I’ve never been one for the front row and it is not because I don’t enjoy a good mosh pit, they are just fine at times, but quite frankly if I have spent money to go see an artist I will probably want to be able to move around a little bit. Being in the centre of a mosh is a bit different, if you don’t mind elbows everywhere and you don’t get some whiny people around you, that’s pretty good. Everyone tends to keep everyone moving. The problem with the barrier of a concert is that the people at the barrier are generally assholes. They stand there, barely moving, normally holding a phone up and viewing the concert through that. Now, if you want to take a video or a picture that’s fine but don’t complain that I am being too loud or am moving around too much, it is a fucking concert you dildo.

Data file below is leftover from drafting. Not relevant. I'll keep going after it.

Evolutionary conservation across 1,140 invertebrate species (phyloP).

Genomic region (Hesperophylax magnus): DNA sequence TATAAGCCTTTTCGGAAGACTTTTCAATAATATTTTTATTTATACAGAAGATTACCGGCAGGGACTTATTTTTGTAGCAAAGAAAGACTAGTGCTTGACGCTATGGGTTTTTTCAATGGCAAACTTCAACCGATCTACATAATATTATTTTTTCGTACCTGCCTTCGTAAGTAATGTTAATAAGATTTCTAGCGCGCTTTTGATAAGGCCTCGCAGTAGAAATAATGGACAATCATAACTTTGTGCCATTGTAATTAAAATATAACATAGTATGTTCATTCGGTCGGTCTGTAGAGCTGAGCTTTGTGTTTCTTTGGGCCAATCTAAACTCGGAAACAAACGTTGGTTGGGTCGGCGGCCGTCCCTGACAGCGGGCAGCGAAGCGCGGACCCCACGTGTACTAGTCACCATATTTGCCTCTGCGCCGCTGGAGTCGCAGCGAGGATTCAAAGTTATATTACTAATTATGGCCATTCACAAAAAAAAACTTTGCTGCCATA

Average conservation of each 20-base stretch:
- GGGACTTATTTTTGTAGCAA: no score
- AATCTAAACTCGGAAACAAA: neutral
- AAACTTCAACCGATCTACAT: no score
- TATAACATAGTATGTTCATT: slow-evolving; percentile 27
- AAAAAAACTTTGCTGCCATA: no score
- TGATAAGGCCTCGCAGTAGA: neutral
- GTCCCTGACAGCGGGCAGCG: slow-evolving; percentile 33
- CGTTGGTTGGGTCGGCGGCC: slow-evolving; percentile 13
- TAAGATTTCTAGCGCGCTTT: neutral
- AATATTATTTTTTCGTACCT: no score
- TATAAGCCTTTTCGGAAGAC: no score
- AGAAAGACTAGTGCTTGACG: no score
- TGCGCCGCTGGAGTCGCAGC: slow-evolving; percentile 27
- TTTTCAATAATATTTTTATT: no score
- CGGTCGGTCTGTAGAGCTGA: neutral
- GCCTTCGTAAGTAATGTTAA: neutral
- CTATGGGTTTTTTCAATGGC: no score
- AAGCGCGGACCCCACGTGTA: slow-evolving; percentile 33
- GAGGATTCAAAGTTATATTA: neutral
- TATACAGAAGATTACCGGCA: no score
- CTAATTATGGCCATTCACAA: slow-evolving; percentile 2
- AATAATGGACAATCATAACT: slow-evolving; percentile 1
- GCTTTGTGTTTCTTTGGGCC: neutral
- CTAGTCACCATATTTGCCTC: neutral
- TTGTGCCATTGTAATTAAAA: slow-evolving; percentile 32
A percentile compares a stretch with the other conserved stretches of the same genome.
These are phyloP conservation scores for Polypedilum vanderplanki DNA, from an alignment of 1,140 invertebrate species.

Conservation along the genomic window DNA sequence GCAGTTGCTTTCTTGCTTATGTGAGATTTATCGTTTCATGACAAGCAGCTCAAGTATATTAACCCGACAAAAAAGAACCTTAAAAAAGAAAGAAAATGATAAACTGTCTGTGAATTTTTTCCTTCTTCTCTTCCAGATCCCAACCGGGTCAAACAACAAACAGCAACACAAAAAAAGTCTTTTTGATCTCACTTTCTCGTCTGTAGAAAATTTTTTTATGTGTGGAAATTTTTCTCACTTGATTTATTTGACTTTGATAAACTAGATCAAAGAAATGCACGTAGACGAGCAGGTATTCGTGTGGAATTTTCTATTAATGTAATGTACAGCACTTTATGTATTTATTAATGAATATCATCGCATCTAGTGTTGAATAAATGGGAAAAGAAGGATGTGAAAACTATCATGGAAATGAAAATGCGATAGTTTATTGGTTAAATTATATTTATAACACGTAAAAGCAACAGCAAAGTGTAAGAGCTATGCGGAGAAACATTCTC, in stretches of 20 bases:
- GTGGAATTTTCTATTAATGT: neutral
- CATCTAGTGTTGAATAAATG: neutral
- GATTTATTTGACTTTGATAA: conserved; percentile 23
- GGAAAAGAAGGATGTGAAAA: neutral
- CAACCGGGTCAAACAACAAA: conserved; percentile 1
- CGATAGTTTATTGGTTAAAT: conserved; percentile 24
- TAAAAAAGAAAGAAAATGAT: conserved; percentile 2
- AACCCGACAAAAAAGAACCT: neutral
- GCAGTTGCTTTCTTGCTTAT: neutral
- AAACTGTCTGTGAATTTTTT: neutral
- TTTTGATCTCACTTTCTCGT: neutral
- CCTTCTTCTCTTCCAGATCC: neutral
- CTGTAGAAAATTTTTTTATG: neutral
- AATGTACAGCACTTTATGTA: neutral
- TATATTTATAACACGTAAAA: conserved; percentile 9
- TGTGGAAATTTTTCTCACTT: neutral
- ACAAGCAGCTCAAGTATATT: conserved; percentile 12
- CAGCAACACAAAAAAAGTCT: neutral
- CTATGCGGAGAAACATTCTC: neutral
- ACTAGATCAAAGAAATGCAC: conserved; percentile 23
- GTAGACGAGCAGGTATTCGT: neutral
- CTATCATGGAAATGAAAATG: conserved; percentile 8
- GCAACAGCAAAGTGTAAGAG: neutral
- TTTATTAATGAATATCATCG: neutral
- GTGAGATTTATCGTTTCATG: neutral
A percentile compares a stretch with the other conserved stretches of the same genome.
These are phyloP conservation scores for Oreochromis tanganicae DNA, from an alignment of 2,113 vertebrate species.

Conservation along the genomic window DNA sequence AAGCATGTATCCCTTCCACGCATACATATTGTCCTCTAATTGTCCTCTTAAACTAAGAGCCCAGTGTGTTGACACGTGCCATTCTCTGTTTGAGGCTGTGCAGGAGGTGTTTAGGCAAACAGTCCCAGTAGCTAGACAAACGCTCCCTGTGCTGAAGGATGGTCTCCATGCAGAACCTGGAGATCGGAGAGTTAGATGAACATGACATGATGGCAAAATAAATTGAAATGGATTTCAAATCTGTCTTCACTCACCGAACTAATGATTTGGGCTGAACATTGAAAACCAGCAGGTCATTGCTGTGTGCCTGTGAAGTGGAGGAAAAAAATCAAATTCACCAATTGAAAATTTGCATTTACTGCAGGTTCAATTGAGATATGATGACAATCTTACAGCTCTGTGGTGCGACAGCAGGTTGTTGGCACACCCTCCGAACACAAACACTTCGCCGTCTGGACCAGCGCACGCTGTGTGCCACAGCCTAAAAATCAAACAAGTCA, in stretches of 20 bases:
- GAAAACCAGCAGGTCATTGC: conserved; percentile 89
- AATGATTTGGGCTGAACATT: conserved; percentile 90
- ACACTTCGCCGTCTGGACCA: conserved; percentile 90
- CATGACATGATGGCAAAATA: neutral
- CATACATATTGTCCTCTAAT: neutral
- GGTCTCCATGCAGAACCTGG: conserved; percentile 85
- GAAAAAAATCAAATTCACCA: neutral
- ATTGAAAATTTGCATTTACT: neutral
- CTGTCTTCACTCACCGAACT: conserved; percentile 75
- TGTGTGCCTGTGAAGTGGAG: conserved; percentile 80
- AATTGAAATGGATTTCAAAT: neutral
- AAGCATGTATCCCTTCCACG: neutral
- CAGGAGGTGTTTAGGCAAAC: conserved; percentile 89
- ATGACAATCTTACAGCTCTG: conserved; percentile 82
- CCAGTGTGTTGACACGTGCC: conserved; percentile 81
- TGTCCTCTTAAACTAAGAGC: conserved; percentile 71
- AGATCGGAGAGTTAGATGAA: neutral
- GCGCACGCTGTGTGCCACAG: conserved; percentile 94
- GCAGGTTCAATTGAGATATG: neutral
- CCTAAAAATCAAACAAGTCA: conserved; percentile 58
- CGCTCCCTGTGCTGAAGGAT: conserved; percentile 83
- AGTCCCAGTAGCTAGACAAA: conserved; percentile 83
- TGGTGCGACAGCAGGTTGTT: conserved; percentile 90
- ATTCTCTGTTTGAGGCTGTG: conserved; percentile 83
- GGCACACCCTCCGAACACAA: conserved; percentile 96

Get the fuck out of my way omg

Get the fuck out of my way omg

All of the above are partly the reasons why I end up inside what I am assuming is another one of society's little minorities; that is, people who go to concerts alone. Now, I don’t always do this out of choice, most of the time it is because I apparently have no friends who have any sense of taste when it comes to music. But, on the odd occasion I have gone alone because I have known that the person or persons I wanted to go with will want to be right up at the barrier. I just simply cannot abide by that when I am going to go see what I consider to be one of the most important musical influences in my life, sorry.

People have reacted time and time again when they ask who I went with to a gig and I say no one with a resounding, 'nawwww', which is really misplaced. I like the people I know, and when I go to events with them it's fun, but there are certain pleasures that being alone at a concert affords you.